We’ve all heard (and likely used) the expression: “Those who can, do. And those who can’t, teach.”
I came across this gem of wisdom again this week on Facebook, and had my usual teacher’s reaction: heh-heh-heh, mild irritation, some-truth-to-it. You know, humility. The best way to learn is with some humility, so it follows the best way to teach involves some humility as well.
After all, I taught drama and never became much of an actor. I taught public speaking and presentation, and am still quite some way from being a world class presenter. I taught negotiation without ever seriously considering trying to find work in that vital field.
As a result, I’ve been quiet about this little truism for decades. A wise approach, right?
Well, WRONG. I’ve just decided it’s time to come out of the corner swinging. I will not sit still for such a such a colossal piece of ill-intentioned nonsense for one more second.
After all, teaching is a remarkable profession. Can you begin to imagine the skills involved—in understanding how people learn and then retain what they’ve learned? In appreciating the difference between how children learn and how adults learn? In the intricate application of developmental theory? As someone who’s spent my entire adult life (that doesn’t count playing school with my cousins when we were kids) studying how people learn, I do have some appreciation for the vastness of that body of knowledge. And every time I read something in the field or talk with an educator, I have an appreciation for how much I have still to learn.
I’m reminded of Carole, the first Montessori teacher I ever encountered. She was fresh out of teacher training, the size of a small poodle and barely 25 years old. But boy, could she teach! She could watch a three-year-old and understand whether they were ready or not to get into basic arithmetic, and if they were, to lead them into the magical world of mathematics; she could teach them to iron a napkin and identify an eastern European country. She’d been well-trained, entering her field with a good body of knowledge and a passion for having little ones learn.
I was no slouch myself. I could put together a lesson plan for a senior drama class that would have them transform their lives and perform in a way that astounded them and others. I could design and deliver a course for presenters that gave them a new approach to preparing and enabled them to present with courage and authenticity. I have encountered many good teachers in my life and each of them has left me with new information and insights, altering the way I think about and do certain things.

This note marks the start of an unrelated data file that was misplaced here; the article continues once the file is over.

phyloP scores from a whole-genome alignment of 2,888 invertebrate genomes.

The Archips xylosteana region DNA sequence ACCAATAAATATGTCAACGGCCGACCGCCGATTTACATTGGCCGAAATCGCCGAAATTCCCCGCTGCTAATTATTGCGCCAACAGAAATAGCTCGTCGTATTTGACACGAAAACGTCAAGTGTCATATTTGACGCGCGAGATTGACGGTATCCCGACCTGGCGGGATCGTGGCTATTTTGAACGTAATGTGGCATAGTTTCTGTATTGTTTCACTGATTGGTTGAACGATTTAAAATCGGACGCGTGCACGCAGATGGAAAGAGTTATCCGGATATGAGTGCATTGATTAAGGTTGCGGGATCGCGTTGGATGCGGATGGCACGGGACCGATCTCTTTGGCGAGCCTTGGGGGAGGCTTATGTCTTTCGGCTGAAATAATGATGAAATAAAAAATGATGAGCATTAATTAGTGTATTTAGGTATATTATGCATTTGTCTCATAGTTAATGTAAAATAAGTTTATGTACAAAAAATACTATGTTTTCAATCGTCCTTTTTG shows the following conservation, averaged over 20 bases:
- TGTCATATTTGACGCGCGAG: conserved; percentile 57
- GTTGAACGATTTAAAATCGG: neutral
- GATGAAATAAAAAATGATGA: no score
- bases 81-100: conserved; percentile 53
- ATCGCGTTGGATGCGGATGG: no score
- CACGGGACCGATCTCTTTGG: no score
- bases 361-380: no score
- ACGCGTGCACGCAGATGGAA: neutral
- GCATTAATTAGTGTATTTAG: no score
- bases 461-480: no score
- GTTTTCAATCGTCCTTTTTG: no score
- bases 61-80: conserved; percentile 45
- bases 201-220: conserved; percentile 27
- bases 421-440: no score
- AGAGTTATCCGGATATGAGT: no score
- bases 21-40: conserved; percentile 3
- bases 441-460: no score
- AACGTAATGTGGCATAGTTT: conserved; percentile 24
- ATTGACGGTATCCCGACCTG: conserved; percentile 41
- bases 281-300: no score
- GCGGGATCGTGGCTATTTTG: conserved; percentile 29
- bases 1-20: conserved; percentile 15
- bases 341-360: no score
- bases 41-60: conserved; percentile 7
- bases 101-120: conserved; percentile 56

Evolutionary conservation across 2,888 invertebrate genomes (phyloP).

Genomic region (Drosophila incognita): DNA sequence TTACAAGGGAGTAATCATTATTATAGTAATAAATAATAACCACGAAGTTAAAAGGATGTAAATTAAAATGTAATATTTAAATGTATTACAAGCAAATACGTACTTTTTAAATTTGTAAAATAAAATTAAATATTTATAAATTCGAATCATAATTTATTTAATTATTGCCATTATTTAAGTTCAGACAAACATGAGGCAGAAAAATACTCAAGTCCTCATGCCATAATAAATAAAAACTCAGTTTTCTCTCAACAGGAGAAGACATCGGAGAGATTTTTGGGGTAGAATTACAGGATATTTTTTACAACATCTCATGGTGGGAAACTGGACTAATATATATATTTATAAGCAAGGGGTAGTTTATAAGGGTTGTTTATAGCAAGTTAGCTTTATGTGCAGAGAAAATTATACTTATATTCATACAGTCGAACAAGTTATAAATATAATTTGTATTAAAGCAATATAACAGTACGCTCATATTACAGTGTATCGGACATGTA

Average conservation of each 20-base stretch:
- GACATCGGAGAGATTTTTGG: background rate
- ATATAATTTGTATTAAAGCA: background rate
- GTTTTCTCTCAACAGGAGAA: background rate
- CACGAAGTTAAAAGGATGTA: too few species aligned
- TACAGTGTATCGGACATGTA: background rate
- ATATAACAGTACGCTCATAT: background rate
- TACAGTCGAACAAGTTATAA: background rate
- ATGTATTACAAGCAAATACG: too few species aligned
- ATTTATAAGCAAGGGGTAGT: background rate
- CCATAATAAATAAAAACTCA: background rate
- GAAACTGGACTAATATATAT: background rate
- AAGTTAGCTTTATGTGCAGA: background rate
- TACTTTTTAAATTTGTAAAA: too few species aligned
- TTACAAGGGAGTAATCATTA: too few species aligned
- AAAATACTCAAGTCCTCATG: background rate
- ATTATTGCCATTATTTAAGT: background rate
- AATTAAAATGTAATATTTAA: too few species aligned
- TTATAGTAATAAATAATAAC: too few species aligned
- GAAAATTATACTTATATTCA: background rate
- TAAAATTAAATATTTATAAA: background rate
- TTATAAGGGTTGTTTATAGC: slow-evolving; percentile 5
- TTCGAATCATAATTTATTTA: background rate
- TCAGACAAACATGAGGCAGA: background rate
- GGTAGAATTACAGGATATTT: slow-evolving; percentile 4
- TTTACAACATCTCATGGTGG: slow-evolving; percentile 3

Another thing the phrase overlooks is a remarkable truth: what we want to be good at, but aren’t, we tend to get passionate about. And as we learn, we really get into that subject; we can speak about it with understanding and insider information. One of the most articulate proponents of this I’ve encountered is Australian educator Stephanie Burns. A complete non-musician, Stephanie taught herself guitar, observed the steps (or “chunks”, as she calls them) involved, and then successfully taught others. A non-artist, she taught herself how to draw and then successfully taught even me in a workshop one evening. A self-declared couch-potato with a terror of water, she took on a triathlon, and observed the “chunks” it took to accomplish it. (Day 1: Sit on the bleachers at the pool and watch. Day 2: Buy swimmers….)
Those who teach do what Stephanie Burns does: start by honouring the flame of passion, then carefully observe and finally share with generosity.
Here’s what I think about education: it’s the key to pretty much all deliberate and lasting change. As a society, we seem to be much fonder of a political approach, because it looks like a time-and-energy-saving short cut. Want to save lives? – force people to wear seatbelts. Keep people off drugs? – make them illegal. Find money to implement reforms? – tax everyone. That’s the legislative way.
Education is a much longer, harder route, but in my view the only one that will ultimately produce results, not resistance; understanding, not rote. And as Stephanie Burns would say, learning occurs in painfully small chunks. World peace? – an early chunk is to be willing to learn how to listen. A clean planet? – show us how to recognise and take responsibility for our own pollution. Using education as your approach, you’re in for the long haul.
So you won’t be able to use that phrase around me anymore without setting off a rant. I am abandoning my sense of humour about it. I’ll be pointing out that your intention is to disparage teaching and learning, and, really, why anyone would want to do that, other than to appear clever and worldly? I might go as far as to imply that you are someone who can’t teach and aren’t much interested in learning. You may see a side of me you haven’t seen before.
Here some REAL truths:
Those who can’t put up with ignorance, teach. Those who can’t resist helping someone who wants to be able to do something better, teach. Those who can’t imagine a world without new and exciting things to be accomplished, teach.
Those who make a difference, teach.